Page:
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We were saddened to learn that Dr. Ed Roberts — aka “the father of the personal computer” — died of pneumonia on April 1 of this year. He was 68. In 1975 Roberts designed the MITS Altair 8800, arguably the world’s first personal computer. It was a runaway success at the time, selling around 6,000 units in kit form at $395 each. More importantly, the Altair launched the personal computer revolution (and played a major role in the formation of Microsoft).

Earlier today, I spoke with Forrest Mims about Roberts and the early days of the Altair. Forrest writes the Country Scientist column for MAKE, but he was also the co-founder of MITS (Micro Instrumentation and Telemetry Systems, which started out as a model rocket telemetry kit manufacturer) and he told me that Ed Roberts was his closest friend. Forrest is a natural storyteller, and in this 20-minute interview he reveals a number of surprising and humorous anecdotes about Dr. Roberts, MITS, and the Altair.

Here’s a tidbit from the interview: after the Altair was introduced on the cover of Popular Electronics in 1975, people started calling up Roberts, offering to write a version of BASIC for his computer. Two of those people were Bill Gates and Paul Allen. Roberts invited Allen to come to Albuquerque (where MITS was located) and discuss his proposal. After Allen arrived, Roberts drove him to a local motel. Allen admitted he had no money to pay for the room. Roberts was also broke (he’d lost all his money when prices plummeted on electronic calculators, which MITS had been making and selling), but he gave Allen his credit card to pay for the room. Gates and Allen soon moved to Albuquerque to work with Roberts, and shortly afterwards founded “Micso-Soft” near the MITS office.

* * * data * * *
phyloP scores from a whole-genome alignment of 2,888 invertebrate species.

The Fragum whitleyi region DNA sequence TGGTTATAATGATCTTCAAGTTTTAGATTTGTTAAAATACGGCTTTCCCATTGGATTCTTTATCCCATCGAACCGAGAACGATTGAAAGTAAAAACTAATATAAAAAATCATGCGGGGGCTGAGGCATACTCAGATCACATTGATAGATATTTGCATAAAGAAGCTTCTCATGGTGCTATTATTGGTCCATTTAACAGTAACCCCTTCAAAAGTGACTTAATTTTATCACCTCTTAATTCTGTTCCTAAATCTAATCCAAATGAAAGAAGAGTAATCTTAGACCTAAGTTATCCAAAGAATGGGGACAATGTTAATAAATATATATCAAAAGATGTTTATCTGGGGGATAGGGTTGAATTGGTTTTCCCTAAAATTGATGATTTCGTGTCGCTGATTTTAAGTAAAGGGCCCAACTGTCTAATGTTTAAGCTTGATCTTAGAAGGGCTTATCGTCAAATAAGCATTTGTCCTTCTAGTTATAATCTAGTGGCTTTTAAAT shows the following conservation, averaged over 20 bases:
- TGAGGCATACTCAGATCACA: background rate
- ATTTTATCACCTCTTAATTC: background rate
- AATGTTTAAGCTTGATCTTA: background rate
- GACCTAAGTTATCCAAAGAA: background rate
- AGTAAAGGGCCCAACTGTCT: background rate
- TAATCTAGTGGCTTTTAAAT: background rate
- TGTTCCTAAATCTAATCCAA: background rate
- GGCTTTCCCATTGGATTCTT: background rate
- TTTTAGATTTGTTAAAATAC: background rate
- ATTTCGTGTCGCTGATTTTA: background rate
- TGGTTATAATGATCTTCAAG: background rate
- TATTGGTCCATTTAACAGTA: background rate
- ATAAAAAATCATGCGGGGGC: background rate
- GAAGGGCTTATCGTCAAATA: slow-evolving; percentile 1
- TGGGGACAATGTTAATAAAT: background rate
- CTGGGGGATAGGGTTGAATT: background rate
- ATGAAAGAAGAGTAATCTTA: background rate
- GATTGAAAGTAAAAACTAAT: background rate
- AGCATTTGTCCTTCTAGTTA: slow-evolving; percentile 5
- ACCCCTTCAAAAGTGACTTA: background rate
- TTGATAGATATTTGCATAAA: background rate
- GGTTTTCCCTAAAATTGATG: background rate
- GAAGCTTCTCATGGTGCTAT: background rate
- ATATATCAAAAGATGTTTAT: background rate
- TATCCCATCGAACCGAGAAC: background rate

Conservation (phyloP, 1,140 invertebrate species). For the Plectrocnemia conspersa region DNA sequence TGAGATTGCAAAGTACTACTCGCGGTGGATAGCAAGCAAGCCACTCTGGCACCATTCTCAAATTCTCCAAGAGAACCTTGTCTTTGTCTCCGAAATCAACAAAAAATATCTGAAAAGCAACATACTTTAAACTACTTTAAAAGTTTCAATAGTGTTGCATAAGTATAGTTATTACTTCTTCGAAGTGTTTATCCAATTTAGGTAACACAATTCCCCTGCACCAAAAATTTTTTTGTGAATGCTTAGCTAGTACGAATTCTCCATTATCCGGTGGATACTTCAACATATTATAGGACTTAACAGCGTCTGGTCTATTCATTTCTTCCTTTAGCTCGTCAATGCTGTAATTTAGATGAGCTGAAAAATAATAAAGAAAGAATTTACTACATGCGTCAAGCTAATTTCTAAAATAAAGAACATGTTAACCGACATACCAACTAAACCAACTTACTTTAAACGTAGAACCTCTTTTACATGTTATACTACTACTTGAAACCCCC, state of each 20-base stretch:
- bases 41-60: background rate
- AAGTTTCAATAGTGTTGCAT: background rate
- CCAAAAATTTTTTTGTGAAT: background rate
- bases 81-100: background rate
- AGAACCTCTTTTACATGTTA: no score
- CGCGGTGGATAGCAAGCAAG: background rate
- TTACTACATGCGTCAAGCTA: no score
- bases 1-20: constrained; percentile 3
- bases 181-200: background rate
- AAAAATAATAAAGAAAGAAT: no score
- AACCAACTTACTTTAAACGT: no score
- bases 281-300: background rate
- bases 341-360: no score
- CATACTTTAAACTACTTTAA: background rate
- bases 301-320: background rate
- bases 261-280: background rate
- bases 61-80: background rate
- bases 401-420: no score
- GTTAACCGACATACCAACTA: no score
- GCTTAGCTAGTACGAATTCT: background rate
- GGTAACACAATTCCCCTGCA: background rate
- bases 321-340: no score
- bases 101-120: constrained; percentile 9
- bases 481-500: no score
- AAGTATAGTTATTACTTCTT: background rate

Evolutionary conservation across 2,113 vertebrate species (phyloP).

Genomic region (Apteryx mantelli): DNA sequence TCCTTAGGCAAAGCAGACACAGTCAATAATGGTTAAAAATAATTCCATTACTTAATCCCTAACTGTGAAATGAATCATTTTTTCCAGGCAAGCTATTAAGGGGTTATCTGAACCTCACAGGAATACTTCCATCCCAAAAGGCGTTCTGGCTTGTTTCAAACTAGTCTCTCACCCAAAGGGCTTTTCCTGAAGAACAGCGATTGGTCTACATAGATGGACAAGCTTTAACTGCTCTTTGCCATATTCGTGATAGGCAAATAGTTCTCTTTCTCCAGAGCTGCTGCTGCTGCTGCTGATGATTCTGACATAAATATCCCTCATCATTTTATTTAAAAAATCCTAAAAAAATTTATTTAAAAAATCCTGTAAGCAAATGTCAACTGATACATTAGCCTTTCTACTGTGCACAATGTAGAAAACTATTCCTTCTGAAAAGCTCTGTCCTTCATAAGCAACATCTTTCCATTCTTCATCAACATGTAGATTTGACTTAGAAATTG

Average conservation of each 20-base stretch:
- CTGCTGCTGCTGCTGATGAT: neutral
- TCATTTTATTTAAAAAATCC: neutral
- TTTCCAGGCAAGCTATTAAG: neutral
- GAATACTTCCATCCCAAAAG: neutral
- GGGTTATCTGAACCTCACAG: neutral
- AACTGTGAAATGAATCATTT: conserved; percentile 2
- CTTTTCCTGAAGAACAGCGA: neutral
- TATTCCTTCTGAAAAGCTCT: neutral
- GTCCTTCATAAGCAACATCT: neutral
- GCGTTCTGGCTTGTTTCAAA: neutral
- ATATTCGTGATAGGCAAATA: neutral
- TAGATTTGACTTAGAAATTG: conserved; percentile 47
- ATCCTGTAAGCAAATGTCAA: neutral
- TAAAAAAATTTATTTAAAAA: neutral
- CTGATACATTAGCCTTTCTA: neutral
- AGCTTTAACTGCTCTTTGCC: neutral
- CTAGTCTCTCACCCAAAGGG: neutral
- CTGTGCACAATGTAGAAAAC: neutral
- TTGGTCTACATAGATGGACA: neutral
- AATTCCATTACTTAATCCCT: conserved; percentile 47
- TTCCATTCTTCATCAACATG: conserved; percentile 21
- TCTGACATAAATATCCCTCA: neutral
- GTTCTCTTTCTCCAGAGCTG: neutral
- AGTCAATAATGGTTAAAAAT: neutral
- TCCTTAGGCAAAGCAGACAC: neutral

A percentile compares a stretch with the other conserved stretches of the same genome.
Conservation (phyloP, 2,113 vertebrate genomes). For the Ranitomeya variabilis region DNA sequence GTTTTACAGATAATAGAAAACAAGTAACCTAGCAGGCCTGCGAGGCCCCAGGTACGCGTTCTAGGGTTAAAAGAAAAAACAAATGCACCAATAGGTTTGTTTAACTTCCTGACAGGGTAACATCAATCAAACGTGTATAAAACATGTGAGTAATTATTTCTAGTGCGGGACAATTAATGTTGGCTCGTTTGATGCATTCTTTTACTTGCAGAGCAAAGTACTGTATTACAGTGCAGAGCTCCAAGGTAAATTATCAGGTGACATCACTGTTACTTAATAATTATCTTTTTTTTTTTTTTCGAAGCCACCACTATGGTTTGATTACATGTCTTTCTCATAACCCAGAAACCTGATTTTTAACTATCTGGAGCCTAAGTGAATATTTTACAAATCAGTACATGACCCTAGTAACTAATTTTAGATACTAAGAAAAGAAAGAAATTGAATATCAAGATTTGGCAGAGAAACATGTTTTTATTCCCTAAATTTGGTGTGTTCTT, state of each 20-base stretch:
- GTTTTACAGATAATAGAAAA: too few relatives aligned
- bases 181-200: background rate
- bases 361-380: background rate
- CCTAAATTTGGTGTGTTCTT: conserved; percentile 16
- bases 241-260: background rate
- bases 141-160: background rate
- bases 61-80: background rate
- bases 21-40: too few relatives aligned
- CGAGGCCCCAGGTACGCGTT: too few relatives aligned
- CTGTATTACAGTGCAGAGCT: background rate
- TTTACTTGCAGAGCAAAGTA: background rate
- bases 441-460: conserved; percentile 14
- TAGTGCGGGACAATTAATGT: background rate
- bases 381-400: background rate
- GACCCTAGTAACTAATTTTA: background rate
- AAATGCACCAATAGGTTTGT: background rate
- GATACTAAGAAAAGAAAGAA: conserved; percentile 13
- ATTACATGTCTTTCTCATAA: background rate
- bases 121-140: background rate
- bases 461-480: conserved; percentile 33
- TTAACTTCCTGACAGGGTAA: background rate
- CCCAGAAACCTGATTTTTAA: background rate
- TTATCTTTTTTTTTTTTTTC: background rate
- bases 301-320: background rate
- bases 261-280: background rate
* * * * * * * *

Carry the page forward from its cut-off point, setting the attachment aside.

On learning of Roberts’ death, Bill Gates and Paul Allen issued the following statement:

Ed was willing to take a chance on us — two young guys interested in computers long before they were commonplace — and we have always been grateful to him… The day our first untested software worked on his Altair was the start of a lot of great things. We will always have many fond memories of working with Ed in Albuquerque, in the MITS office right on Route 66 — where so many exciting things happened that none of us could have imagined back then.

Hats off to a wonderful man and an inspiring maker.

Mark Frauenfelder

Mark Frauenfelder is the editor-in-chief of Make magazine, and the founder of the popular Boing Boing blog.